How VoIP Works
Let’s understand VoIP by first studying how our existing phone system (the landline phone) works. These phones work with a system called “circuit switching." Circuit switching is very old concept that is still being used in modern phone systems. When we had to call someone, we would pick up the receiver and dial the number. Someone would then pick up the receiver and the call would be connected using many interconnected switches on the way to reaching the caller. This call will create a circuit. The inefficiency of this circuit is that as long as the call is connected, the telephone line remains engaged, hence, occupying one complete route for the call. This results in leaving a reduced number of, or possibly no, free lines at peak time period. If I were to phone someone at that time, the call could not be made.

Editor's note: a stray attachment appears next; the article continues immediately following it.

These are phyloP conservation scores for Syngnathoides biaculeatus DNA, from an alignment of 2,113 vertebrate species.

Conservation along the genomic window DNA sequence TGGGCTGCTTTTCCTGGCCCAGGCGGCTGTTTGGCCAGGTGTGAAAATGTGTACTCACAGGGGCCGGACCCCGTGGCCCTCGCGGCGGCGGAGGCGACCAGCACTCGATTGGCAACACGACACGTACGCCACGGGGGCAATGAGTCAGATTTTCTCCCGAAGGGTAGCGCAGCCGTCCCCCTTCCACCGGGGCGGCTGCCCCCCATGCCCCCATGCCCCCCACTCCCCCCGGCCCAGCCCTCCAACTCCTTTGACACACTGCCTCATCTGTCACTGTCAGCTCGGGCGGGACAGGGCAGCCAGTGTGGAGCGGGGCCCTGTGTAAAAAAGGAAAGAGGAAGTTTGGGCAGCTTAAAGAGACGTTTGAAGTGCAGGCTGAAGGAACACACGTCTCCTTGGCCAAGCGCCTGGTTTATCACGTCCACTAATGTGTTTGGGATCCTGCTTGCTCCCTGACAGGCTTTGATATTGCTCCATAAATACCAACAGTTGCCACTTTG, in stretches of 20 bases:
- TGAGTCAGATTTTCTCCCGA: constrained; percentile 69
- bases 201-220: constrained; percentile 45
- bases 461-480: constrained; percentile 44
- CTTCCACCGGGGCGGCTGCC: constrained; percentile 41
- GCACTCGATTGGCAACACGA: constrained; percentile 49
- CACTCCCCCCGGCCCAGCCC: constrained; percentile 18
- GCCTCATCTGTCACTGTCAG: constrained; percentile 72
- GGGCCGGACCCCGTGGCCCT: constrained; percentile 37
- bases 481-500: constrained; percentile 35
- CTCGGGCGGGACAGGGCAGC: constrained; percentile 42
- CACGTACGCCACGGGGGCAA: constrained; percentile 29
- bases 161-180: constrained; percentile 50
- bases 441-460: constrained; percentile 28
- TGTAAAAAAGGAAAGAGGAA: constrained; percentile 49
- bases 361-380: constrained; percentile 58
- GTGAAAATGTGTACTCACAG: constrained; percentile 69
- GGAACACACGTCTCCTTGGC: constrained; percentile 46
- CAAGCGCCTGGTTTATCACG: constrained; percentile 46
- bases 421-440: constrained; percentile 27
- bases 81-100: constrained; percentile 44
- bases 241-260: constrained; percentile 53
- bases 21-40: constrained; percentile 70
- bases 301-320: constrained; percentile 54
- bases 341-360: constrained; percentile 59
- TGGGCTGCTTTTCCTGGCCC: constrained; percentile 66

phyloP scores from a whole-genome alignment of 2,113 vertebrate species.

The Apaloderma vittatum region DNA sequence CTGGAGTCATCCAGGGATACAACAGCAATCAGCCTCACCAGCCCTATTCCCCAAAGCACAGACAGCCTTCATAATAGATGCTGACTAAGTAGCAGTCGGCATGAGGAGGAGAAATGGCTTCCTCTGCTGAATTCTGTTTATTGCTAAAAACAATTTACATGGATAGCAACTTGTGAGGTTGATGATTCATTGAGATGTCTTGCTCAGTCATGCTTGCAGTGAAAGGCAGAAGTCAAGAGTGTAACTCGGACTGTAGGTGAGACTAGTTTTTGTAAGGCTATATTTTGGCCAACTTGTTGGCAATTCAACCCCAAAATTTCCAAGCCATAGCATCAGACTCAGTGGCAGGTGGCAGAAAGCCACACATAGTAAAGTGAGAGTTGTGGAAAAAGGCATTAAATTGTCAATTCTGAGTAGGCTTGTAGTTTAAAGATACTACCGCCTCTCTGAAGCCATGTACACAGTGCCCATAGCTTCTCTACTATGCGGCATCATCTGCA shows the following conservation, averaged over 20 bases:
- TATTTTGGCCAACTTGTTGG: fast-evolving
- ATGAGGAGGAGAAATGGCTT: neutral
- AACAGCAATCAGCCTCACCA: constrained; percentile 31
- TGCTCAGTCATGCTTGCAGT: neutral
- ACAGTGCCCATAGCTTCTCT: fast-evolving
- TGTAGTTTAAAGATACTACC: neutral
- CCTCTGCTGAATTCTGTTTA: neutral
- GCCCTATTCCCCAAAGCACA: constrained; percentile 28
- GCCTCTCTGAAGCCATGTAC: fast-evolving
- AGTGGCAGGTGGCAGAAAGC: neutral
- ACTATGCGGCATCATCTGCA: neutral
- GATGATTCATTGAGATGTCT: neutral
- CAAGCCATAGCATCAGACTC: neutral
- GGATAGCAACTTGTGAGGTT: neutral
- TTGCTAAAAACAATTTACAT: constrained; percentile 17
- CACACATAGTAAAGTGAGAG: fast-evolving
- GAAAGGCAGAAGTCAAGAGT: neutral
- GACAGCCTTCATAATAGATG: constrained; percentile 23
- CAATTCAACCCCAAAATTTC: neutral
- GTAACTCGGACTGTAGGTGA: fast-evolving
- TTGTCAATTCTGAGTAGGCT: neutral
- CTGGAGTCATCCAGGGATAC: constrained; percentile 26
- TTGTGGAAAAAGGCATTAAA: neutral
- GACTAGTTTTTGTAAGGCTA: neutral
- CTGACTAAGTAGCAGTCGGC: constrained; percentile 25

VoIP, on the other hand allows us to make calls using an efficient method called "packet switching." This method does not occupy a complete communication line between the callers. Instead it opens a brief connection which is just long enough to send a chunk of data (called a packet) to another person. There are millions of random pathways available over the Internet through which data is transferred – providing almost unlimited lines for creating voice connections.
With packet switching, many calls can occupy the amount of space that, within a circuit-switched network, only one call does. While talking to someone over the internet, our voice exits the PC, and then goes through a VoIP gateway where the packets are converted back into the analog format before reaching the other person. There are three available means for transferring your voice using VoIP: ATA, PC- to -PC and IP Phone.